This case you’re about to read is a classic case of police detectives, prosecutors, and even FBI polygraphists going too far. It’s the case of David and Cindy Dowaliby, of Miolothian, Illinois. It was big news in the late 80’s, and is a case we can all learn from.
On September 10, 1988, the couple’s child, a young female named Jaclyn, was found missing from the couple’s home upon them entering her room one morning. They searched frantically in their residence and the surrounding area and eventually notified police.
As the detectives investigated, they noticed a broken window pane around the back side of the residence. Police begin to question the couple relentlessly, to the point that the couple began to feel uncomfortable…hence they were possible suspects. One of the reasons why they became suspects is because detectives on the scene surmised through their observation, that there was more broken glass located outside the window, than inside the residence. Believing that the glass was broken from the inside, the couple became suspects, especially the husband and father David.
The couple’s daughter was eventually found four days later dead. The Dowaliby’s voluntarily submitted to a polygragh examination or test, and both passed it. Matter of fact, the test was reportedly passed with flying colors. Later, because police still suspected the husband, they asked him to submit to a second polygraph, which prove inconclusive. The strange thing about that second examination, is that the examiner asked the husband to intentionally lied, so that he could record what the machine would show upon knowing that he was lying. You know what question he wanted him to lie to? He wanted the husband to say that he in fact killed his daughter! Mr. Dowaliby flatly refused!
Now partly because of the broken glass, police locking in on them, as well as his refusal to answer that strange question, police later charged the couple with murder. Mr. Dowaliby was found guilty (his wife was found innocent) and served 18 months in prison before being released. He was released because an appellate court agreed with the evidence that this man wasn’t guilty. Matter of fact, many reporters and journalists didn’t believe he was guilty as well, and began a publicity campaign to let the public know that police had the wrong man.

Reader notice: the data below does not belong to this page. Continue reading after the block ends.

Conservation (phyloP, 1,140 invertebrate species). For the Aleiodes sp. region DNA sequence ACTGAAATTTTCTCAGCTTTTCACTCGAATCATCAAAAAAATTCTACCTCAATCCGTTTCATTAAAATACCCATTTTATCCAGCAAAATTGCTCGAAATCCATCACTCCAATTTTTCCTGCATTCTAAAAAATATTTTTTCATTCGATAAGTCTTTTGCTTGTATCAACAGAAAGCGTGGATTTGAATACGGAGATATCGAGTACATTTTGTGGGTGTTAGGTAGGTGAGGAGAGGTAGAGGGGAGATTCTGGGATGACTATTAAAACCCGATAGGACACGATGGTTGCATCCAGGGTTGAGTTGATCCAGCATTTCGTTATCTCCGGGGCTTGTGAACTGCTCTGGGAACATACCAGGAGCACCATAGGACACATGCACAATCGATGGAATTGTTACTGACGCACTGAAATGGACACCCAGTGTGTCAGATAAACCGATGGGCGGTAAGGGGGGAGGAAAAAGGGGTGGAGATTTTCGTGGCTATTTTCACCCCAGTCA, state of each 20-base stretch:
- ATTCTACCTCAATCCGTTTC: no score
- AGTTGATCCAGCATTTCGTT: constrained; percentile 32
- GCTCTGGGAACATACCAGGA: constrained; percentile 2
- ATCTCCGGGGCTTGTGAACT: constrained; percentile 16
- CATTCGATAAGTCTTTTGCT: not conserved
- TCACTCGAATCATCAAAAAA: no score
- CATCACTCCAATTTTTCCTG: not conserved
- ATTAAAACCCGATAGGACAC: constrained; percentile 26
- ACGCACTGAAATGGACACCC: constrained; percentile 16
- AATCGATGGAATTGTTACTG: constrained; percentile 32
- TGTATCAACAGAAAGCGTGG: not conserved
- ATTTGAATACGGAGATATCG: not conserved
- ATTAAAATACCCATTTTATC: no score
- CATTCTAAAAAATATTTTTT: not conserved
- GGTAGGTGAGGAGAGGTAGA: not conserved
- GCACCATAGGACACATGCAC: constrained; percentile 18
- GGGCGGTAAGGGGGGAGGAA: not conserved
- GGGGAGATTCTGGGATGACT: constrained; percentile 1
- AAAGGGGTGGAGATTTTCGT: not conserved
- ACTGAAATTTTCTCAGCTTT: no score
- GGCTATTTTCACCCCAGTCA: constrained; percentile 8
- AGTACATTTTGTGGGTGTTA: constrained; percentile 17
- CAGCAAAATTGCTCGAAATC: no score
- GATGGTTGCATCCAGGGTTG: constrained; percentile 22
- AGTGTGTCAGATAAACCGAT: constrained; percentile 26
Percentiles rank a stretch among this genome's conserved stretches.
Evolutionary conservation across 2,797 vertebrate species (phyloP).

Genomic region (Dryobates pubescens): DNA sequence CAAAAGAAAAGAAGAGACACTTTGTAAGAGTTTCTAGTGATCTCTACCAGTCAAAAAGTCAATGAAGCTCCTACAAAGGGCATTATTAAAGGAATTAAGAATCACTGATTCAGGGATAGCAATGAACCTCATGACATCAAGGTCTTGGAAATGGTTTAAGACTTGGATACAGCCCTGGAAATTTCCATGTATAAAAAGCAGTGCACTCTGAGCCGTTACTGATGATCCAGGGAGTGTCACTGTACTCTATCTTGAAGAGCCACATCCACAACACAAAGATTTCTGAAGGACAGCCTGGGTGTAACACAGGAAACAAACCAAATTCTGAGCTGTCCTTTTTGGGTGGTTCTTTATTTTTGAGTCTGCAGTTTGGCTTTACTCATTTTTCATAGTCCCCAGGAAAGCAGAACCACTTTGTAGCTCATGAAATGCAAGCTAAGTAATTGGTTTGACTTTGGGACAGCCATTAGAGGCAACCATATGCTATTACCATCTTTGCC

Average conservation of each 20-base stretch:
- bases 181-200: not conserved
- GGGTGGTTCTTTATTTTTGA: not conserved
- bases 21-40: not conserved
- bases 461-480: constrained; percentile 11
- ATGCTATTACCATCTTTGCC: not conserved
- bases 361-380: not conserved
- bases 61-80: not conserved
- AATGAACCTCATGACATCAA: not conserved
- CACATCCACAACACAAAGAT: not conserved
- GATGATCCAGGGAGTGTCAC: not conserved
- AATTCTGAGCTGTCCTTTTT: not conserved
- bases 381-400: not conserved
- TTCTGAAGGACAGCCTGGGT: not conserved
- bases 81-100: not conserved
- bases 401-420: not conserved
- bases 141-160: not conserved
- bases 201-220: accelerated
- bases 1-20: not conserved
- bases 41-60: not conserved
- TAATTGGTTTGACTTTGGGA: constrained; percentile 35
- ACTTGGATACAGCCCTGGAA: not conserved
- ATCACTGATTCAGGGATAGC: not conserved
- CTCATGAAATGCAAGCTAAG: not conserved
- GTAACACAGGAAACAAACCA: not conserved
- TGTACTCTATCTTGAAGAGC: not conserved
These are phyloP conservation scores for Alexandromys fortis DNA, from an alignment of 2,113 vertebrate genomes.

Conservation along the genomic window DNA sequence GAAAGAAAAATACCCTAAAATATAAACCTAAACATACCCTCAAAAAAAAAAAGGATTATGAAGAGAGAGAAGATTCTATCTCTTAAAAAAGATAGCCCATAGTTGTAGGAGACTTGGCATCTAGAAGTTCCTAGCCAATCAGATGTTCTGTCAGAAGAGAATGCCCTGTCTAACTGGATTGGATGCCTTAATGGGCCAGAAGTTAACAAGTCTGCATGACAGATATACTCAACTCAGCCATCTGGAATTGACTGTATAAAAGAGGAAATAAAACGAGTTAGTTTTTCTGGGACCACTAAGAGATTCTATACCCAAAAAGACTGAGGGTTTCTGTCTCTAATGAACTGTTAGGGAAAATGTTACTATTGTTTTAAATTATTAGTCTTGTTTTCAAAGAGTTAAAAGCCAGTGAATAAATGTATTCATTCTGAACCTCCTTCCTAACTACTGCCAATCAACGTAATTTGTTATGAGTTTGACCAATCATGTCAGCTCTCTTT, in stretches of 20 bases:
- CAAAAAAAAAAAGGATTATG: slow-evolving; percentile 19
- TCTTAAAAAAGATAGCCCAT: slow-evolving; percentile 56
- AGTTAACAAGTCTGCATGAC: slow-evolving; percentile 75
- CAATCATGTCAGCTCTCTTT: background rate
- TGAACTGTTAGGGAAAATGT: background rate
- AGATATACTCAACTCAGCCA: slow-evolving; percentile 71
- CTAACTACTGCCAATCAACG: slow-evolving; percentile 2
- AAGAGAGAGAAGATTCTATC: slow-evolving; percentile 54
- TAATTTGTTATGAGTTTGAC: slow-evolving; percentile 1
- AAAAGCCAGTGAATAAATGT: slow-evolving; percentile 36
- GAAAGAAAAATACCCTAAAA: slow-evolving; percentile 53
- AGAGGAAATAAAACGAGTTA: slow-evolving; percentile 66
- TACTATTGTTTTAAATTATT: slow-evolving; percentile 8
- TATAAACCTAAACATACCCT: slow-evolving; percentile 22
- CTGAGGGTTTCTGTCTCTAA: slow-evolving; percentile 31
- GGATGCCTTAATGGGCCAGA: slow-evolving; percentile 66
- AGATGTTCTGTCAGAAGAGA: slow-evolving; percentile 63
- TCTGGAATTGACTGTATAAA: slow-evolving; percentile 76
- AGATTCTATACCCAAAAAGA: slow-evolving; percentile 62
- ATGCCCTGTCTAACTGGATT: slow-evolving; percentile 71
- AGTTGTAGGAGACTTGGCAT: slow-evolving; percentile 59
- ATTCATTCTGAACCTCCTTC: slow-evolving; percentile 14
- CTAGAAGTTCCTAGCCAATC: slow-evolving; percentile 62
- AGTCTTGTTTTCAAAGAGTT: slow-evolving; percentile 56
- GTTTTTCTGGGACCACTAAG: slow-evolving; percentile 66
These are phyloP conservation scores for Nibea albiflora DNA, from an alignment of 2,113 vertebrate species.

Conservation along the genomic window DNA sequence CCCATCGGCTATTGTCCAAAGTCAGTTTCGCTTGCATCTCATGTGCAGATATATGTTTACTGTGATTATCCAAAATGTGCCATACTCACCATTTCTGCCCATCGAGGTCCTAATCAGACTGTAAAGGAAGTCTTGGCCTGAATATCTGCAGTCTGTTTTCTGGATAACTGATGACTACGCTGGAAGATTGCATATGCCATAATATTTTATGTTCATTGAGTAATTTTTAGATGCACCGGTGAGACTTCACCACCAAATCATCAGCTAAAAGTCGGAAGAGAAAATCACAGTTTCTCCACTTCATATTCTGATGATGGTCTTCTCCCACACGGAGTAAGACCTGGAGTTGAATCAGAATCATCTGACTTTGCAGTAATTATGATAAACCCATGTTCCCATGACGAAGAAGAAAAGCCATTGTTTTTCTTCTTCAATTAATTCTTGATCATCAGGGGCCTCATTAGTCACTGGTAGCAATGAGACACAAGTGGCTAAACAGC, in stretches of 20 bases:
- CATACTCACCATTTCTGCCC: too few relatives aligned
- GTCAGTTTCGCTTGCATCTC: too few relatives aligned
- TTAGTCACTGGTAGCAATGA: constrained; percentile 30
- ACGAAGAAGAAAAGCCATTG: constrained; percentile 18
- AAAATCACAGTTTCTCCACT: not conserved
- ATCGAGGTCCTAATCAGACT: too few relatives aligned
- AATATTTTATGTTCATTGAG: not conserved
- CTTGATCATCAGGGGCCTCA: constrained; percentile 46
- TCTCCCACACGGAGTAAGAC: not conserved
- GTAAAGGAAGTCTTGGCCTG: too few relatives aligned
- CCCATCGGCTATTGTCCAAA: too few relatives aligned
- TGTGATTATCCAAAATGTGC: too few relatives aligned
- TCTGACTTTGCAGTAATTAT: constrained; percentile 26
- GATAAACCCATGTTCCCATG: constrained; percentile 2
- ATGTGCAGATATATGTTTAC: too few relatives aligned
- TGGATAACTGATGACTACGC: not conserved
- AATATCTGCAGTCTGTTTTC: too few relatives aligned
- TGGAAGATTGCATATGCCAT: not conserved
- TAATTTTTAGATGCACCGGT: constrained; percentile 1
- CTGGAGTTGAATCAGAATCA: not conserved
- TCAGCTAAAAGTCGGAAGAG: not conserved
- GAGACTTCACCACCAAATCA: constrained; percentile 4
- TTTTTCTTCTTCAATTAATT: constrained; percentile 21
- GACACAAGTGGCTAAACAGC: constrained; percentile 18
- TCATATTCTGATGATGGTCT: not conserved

Some of the reasons why he was freed? Well for one thing, remember the broken glass? Well come to find out, forensic analysts concluded that the glass was in fact broken from the outside! Another thing, imagine if Mr. Dowaliby would have done what the examiner suggested! The examiner asking him to lie was highly suspicious. In fact, that could have been used against him in court, especially if he had no witnesses (police detectives) that he in fact was only doing what the examiner asked him to do (or the detectives possibly present could have denied that it happened). Another thing, it was reported that the prosecution was bent on convicting him, and didn’t look at the possibility that someone else could have done the crime.
There was soo many twist and turns in this case that I can’t go into the whole case, but in a nut shell, police detectives became soo lock in and sure that the couple was responsible that they refuse to consider their innocence! Mr. Dowaliby refusal to lie probably was the one thing that saved his life! Another thing, polygraphs are inadmissible by every court in America, so why should you take it? That was a mistake he made in the beginning, trying soo hard to prove his innocence! Imagine if he had failed the test? I have no doubt they would have used that against him in court, no doubt!
In conclusion, three tips. Don’t take a polygraph test ever, they’re simply not accurate, as well as being inadmissible at trial.
Tip two, never, ever, sign anything placed in front of you that police say is some sort of test. In other words, if you didn’t commit the crime, why say you did?
Tip three, and understand this with a certainty.
Whenever someone close to you (girlfriend, child, wife, etc) is found murdered, detectives will automatically look at your participation right from the beginning. It is a known fact that statistically, most people who are murdered “know” the killer, but the problem is that soo many detectives take this as gospel, and once they lock in on you, they don’t want to hear nothing else. You’re not a statistic though, so the moment you feel that the police are focusing on you, and you’re innocent, shut up and get an attorney.